Nevertheless, it is clear that nothing should be seen as propaganda alone, and we must think together at times of how to deal with flaws that are significant, and at times aesthetic, that are revealed in our democratic system from time to time.
I will begin, in an uncommon way, with a pat on our shoulders. It is worthy to note that, unlike the prophecies of many who said that in a reality of such a wide coalition the Knesset will lose its edge and weight, we are witnessing noteworthy parliamentary activity, and that is undoubtedly proof of the strength of our parliamentary system. But the Knesset is especially worthy for good wishes on its struggle against racism. We have yet accomplished the task, but it would be correct to say that the majority of house members, from all across the political spectrum, have taken part in the past year in the legislative and public relations effort against this phenomenon, that contradicts the spirit of Judaism and threatens the image of our society and its moral strength. The acts of legislation on this matter, those that have been completed and those that are at work, are a testimony for it.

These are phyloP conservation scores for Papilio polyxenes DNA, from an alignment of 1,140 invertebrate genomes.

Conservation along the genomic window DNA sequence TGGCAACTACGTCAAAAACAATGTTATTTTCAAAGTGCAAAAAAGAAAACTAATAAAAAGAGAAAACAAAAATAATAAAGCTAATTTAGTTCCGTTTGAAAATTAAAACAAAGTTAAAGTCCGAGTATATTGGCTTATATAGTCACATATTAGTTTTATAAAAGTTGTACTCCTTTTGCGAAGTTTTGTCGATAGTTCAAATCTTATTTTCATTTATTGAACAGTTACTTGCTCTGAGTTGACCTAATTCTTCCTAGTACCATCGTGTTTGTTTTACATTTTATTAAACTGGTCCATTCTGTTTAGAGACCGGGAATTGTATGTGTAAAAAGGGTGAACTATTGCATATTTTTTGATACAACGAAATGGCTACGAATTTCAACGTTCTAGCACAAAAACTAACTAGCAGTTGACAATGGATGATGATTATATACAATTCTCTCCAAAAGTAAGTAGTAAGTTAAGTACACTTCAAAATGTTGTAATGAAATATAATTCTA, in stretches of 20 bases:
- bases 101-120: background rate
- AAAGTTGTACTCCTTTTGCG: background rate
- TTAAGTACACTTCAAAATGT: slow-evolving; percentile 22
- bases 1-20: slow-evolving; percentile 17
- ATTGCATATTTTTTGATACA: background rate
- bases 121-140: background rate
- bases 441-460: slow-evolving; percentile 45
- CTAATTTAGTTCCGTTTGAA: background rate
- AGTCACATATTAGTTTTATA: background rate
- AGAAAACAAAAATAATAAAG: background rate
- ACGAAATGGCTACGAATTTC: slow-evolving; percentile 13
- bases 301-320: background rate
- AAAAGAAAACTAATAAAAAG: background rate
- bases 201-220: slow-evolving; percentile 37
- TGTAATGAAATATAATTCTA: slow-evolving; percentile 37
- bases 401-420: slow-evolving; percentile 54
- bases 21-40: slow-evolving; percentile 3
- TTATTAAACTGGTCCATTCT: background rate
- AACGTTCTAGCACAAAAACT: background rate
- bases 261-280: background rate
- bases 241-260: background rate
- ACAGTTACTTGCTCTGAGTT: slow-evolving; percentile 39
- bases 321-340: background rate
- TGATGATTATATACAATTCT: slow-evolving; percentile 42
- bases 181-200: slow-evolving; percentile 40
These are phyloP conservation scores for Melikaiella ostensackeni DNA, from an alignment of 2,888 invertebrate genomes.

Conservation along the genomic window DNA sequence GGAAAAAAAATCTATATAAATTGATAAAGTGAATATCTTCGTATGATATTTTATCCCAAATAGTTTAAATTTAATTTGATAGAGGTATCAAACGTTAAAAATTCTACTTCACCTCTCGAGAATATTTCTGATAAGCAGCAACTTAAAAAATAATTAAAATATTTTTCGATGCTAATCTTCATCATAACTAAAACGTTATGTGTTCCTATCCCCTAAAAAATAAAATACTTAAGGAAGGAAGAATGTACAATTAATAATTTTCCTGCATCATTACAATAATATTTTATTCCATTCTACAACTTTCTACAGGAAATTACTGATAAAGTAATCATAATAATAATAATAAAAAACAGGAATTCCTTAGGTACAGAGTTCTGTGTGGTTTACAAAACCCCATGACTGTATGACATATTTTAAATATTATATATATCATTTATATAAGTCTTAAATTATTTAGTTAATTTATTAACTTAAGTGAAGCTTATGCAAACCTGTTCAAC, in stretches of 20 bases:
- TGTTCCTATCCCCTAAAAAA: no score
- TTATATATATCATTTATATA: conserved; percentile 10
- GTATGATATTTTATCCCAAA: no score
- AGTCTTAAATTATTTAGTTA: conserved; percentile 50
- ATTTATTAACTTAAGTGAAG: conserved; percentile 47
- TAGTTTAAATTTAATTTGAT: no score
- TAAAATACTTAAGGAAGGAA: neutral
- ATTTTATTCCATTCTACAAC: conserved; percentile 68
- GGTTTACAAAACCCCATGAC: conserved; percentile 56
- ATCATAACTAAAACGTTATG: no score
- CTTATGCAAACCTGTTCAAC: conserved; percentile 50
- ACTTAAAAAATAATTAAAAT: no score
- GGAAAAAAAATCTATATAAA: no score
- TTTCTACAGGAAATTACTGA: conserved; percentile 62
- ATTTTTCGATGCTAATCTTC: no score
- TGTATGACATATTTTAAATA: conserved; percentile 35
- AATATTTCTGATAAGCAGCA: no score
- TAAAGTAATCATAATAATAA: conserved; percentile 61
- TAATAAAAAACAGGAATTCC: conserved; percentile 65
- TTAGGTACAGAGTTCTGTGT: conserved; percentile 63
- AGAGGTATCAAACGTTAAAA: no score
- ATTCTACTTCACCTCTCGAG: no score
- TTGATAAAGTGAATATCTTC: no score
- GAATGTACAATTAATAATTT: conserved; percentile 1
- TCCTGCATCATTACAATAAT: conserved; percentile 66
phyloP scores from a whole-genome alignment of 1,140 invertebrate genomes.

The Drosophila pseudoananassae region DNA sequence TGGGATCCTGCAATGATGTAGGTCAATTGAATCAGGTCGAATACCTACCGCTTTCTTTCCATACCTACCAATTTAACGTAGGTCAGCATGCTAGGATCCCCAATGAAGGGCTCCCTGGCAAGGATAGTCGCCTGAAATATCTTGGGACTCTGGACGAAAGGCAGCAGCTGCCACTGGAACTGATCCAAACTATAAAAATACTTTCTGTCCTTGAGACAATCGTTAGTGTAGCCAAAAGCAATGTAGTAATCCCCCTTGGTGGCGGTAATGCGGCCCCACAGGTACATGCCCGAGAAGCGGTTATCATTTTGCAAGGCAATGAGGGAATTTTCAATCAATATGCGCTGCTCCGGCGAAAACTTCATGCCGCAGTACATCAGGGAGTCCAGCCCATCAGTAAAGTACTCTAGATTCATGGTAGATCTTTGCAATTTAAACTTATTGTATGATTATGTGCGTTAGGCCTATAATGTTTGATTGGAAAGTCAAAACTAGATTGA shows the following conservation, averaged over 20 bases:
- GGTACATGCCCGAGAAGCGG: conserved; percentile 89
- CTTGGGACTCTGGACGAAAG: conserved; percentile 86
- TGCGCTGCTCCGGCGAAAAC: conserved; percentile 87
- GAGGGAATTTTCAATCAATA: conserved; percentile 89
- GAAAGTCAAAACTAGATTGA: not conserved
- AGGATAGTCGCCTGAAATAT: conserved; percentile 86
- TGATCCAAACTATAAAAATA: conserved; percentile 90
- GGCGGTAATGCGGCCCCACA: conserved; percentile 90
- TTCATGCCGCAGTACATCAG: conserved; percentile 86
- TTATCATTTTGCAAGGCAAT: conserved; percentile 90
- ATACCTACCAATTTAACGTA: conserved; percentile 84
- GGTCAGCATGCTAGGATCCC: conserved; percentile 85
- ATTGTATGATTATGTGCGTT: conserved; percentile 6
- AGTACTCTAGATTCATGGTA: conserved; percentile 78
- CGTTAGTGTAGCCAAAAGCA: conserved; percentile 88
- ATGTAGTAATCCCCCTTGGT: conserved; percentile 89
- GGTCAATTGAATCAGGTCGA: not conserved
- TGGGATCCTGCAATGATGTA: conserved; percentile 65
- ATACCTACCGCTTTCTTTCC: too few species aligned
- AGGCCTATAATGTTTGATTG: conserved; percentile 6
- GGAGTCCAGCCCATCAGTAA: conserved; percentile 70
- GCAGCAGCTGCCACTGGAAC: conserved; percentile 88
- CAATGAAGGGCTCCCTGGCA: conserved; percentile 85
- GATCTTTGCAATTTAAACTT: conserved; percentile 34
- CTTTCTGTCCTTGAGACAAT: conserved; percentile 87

And from these heights, back to the reality that is not always as glamorous. I have received a letter recently from a distinguished university professor, in which he writes, among other things: “--- The problem of the existence of democracy in Israel is a cardinal one. There is a wide population that does not believe in democracy. The person on the street looks at the authorities and asks: What is that? And he is being told: That is democracy. And so he says: If that is democracy, then I am against democracy ---.”